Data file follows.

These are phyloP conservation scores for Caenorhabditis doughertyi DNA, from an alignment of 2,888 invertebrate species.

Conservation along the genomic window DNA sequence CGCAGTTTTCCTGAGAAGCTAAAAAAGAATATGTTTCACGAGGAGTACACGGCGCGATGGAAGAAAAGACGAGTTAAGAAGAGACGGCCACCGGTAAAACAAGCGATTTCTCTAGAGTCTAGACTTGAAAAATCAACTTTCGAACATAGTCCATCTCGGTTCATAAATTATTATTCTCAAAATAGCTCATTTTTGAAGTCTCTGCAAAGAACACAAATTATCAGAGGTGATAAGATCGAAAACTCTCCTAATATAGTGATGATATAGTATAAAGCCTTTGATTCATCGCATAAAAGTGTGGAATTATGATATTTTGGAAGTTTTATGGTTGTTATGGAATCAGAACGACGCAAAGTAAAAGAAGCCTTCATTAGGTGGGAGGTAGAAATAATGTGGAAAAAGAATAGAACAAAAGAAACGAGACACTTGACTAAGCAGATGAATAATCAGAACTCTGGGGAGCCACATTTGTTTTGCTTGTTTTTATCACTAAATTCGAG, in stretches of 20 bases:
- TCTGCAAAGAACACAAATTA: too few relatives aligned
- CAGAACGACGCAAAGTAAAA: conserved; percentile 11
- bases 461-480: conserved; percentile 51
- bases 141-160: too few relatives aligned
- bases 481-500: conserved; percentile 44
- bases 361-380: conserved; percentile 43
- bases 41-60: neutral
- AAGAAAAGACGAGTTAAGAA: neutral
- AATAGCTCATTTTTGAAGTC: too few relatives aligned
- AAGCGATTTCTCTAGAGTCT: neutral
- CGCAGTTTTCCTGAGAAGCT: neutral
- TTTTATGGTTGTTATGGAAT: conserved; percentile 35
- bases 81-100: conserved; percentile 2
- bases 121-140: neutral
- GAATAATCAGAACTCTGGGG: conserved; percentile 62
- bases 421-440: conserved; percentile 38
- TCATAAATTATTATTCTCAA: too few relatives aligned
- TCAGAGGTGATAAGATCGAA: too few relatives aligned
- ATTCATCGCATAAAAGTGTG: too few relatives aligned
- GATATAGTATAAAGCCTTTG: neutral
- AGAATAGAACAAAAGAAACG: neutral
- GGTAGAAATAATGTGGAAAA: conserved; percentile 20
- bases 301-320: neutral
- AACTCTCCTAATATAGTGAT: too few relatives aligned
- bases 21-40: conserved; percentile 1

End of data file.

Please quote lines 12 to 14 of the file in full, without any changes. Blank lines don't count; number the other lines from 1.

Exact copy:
- AAGCGATTTCTCTAGAGTCT: neutral
- CGCAGTTTTCCTGAGAAGCT: neutral
- TTTTATGGTTGTTATGGAAT: conserved; percentile 35